Vicaris Tripel Gueuze
Proof for Aristotle?


Back in October I reviewed the Vicaris tripel from the samall Dilewyns family brewery; I was very impressed. The thought of mixing it with Gueuze, however, never occurred to me, but that is exactly what the brewery did to achieve their Vicaris Tripel Gueuze.

According to the story the mix was pure fate; at a Craft Beer Festival in Sint Niklaas, the Dilewyn’s were placed next to the Girardin Brewery, which makes some of the finest Lambics in Belgium. Naturally enough, they tasted each others beers.

Accidently or not, a glass was topped up with the other beer and Tripel Gueuze was born.

In order to maintain the taste of the freshly mixed beers and remove the risk of a secondary fermentation from wild yeasts, the gueuze is pasteurized four times and filtered before blending with the tripel.

The result is a very good looking beer; golden orange blonde with a good off white head. The aroma immediately shows that this is not a straight tripel; the flowery/fruity and spice elements of the tripel are there but underlined by a distinct mustiness.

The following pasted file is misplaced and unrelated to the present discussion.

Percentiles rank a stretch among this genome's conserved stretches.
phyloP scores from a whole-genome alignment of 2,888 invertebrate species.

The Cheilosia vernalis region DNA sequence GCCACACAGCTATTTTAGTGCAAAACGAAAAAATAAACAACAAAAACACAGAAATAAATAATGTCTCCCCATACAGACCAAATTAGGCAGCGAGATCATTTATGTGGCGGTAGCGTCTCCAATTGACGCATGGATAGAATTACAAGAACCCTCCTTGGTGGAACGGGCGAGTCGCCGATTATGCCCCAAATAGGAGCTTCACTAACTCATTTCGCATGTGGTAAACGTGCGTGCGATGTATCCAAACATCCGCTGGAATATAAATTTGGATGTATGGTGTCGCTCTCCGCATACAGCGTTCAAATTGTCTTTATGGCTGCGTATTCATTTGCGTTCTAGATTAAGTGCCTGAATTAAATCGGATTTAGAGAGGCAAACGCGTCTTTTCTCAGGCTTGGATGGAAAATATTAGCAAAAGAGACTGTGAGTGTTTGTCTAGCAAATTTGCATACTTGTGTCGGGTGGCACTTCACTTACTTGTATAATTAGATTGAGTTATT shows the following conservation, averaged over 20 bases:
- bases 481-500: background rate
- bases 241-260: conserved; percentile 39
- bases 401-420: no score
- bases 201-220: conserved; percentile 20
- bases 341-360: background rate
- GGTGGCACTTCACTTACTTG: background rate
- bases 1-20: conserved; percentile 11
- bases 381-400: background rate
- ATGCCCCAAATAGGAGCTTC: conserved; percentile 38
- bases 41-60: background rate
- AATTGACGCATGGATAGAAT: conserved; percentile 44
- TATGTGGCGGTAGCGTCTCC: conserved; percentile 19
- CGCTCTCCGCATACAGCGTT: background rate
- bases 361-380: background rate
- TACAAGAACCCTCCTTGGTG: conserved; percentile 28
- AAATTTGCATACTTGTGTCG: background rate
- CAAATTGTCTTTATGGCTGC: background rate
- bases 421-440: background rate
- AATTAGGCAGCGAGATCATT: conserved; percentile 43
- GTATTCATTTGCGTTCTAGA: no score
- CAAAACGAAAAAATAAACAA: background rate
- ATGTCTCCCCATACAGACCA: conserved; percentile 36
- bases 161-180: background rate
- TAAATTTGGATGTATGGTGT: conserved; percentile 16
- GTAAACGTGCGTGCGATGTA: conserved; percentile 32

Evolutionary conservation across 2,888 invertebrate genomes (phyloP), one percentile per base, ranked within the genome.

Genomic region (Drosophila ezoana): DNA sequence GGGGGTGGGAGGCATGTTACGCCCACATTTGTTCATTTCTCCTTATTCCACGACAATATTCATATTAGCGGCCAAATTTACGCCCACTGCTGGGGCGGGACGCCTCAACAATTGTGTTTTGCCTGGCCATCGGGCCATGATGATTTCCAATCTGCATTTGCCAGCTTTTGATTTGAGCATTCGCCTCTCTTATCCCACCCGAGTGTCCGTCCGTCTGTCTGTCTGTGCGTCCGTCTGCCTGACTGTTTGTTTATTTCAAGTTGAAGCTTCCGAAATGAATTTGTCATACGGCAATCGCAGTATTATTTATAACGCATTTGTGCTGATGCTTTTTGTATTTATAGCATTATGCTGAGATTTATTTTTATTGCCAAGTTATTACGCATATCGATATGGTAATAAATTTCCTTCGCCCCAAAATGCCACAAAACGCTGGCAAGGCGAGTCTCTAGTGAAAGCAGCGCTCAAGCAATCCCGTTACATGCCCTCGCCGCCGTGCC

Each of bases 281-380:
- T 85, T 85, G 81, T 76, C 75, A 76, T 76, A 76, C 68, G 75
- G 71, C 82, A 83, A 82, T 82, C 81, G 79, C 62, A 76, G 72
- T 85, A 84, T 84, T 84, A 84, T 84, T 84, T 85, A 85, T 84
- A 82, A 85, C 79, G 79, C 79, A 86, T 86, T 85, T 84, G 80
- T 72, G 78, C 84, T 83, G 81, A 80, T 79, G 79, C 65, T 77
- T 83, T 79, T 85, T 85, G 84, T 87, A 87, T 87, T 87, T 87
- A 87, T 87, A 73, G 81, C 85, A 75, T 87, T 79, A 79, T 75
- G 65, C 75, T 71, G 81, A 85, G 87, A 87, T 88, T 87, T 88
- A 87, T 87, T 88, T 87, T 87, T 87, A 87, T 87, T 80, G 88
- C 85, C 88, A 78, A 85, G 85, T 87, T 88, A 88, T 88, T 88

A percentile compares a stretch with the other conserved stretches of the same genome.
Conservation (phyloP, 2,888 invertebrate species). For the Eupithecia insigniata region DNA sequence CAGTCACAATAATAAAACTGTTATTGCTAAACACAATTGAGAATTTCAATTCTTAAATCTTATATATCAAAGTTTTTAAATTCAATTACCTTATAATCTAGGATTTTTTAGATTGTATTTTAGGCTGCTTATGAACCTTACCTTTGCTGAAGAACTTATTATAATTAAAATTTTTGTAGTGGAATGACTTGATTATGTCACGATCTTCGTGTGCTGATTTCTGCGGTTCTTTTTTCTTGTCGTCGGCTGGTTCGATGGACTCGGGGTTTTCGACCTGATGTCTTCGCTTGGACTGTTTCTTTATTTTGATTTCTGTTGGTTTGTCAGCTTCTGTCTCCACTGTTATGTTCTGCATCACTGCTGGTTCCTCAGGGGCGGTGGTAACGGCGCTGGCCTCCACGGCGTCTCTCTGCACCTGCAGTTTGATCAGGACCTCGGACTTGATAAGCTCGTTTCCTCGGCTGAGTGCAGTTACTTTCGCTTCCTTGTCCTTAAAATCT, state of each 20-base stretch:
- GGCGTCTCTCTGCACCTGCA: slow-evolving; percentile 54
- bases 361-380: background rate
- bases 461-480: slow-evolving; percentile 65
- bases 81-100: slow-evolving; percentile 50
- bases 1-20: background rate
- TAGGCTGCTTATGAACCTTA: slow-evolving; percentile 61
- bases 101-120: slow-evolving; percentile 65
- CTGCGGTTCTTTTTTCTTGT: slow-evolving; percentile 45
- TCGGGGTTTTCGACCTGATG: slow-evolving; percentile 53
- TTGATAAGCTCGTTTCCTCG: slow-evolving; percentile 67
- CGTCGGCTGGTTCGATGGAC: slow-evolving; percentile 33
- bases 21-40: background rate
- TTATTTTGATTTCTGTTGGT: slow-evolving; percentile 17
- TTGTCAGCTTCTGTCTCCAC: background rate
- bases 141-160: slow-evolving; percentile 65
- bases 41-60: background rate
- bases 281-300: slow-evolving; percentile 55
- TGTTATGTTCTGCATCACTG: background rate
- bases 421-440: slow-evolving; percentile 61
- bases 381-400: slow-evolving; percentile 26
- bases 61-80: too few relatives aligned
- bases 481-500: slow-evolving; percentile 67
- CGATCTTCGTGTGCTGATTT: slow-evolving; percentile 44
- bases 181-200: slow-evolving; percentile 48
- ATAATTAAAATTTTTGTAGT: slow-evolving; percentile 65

The gueuze acid tang is up front in the taste; citrus, mellowing towards apple, followed by malt and a white pepper spice. The hops are more herbal than bitter and a touch of sweetnes balances with the horse box mustiness. The alcohol (7% vol.) shows itself in the nicely balanced follow through.

Overall a crisp, refreshing beer with a good taste structure.

‘The whole is greater than the sum of its parts.’ Aristotle’s definition of synergy. Is Tripel Gueuze a good example?

I don’t know how Aristotle would have judged it, but in my opinion, no. Good as the beer is, I’d rather drink the straight tripel or the gueuze.